For the first time, active science researchers to have a unified voice representing them on an EU and international level. Indeed, the two major umbrella researcher representative associations in Europe have just signed a memorandum of understanding (MOU), announced on 19th June 2014. It enables both organisations to act together to represent the interests of researchers at European level. Previously, independent efforts of the two associations to represent the interest of researchers were limited and lacked coordination in defending the interests of the entire research community.
This article presents the results of a consultation about culture of work, working conditions and the COVID-19 impact in researchers work.
Youth unemployment has been characterised a historic event by the global community. In developed countries around the world, young people experience the effects: extreme limited working opportunities, inability to economically sustain themselves, poor working conditions, low wages, internal and external migration, and mental health issues. Greece is experiencing this phenomenon since the onset of the economic crisis in the country in 2007. This article illustrates key findings from European agencies, government authority reports, and local NGO surveys.
Some of the rights and benefits of being considered as an employee could soon be swept from under the feet of many Dutch PhDs. A new proposal by Dutch Labour Party Minister Jet Bussemaker has reignited a long term debate on the subject. The move, backed by universities, is considered by researchers’ organisations as depriving PhDs of many rights and benefits. This shows that for every step forward in helping the working conditions of scientists —among others, through the introduction, ten years ago, of the European Charter for Researchers— it is only too easy to slide backwards, according to an opinion piece by Eurodoc president, John Peacock.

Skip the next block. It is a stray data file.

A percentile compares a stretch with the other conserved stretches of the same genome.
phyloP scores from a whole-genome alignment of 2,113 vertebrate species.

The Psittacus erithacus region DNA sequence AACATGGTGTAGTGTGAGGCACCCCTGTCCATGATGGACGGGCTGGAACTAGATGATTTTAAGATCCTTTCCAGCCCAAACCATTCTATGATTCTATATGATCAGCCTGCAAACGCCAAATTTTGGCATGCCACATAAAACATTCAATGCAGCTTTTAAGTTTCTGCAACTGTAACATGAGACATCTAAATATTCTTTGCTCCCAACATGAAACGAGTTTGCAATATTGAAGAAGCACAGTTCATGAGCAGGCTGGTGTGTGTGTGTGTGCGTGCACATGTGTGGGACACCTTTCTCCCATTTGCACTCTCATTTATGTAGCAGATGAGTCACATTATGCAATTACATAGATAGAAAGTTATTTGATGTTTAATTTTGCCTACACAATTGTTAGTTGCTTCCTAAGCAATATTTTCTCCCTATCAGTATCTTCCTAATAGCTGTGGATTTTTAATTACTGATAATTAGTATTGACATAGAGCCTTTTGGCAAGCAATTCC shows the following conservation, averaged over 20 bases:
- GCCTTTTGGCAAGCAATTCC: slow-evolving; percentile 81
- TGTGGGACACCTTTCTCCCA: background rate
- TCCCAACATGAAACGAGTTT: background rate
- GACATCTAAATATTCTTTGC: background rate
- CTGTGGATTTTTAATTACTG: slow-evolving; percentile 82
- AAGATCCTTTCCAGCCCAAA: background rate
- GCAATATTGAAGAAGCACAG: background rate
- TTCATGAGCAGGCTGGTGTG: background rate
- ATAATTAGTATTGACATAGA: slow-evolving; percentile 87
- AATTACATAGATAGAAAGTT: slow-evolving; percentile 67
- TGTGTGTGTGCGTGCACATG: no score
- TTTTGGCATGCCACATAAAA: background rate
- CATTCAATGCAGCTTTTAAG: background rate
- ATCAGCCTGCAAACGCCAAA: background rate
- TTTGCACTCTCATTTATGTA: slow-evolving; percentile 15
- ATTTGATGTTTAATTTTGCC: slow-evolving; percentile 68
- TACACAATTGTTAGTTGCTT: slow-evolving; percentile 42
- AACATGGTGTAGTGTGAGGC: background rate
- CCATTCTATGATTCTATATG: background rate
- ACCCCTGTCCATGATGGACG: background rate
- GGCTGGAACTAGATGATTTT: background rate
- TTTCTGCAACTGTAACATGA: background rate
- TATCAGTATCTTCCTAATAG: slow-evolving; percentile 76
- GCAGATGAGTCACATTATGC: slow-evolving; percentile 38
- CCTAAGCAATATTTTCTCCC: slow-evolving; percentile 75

In the successful Italian comedy, Smetto quando voglio (I can quit whenever I want), a group of young and talented scholars with no career perspective turns into a successful drug-dealing mob. The story is imaginary—a surreal rendition of Breaking Bad—but it is also the portrait of Italian academia. There, the shortage of funds, baronies, and scant meritocracy hamper the careers of many endowed scientists. This fiction is not that far from reality. Now, as an attempt to change their working conditions, Italian researchers are planning a protest movement in October, to take a stand against budget cuts and political apathy. There is no doubt that such movement is justified, but there is also a need for academics to run their universities better.
ndividual, but also for the progress of science, because how scientists feel affects the research they do. Researching without passion is routinely assumed to infringe on its quality and novelty. As external funding directs ever more research, it is time for funders to take scientists’ emotions seriously.
For the 25 years of EuroScience, we will publish each month a short interview with some persons who witnessed and participated in the evolution of the association. This month, Teresa Fernandez Zafra, EuroScience governing board member will give some insights into EuroScience from his point of view.
Academia is more than a workplace. People choose to pursue a career in academia because they are passionate about science, eager to keep pushing the bounadries of our understanding of the world, making a vital contribution to the advancement society. Researchers Read more […]
By Ivana Kurecic and Chloe Hill What motivates scientists to engage with policymaking? As researchers, most of us entered our scientific disciplines to gain a better understanding of the world, or by our desire to contribute to society by Read more […]
Gabriel Matos Rodrigues narrates his experience to move from a PhD to the research world, highlighting values such as empathy and kindness.
Tanja Vukovic Juros describes how COVID-19 pandemic has exposed many of the challenges already faced by vulnerable researchers in their career.
Andrea Glorioso is a policy officer at the European Commission.
He is responsible for the Future of work dossier at the Directorate‑General for Communications Networks, Content and Technology. At Technoculture podcast’s microphone, he speaks about the impact of digitalisation on EU labour market.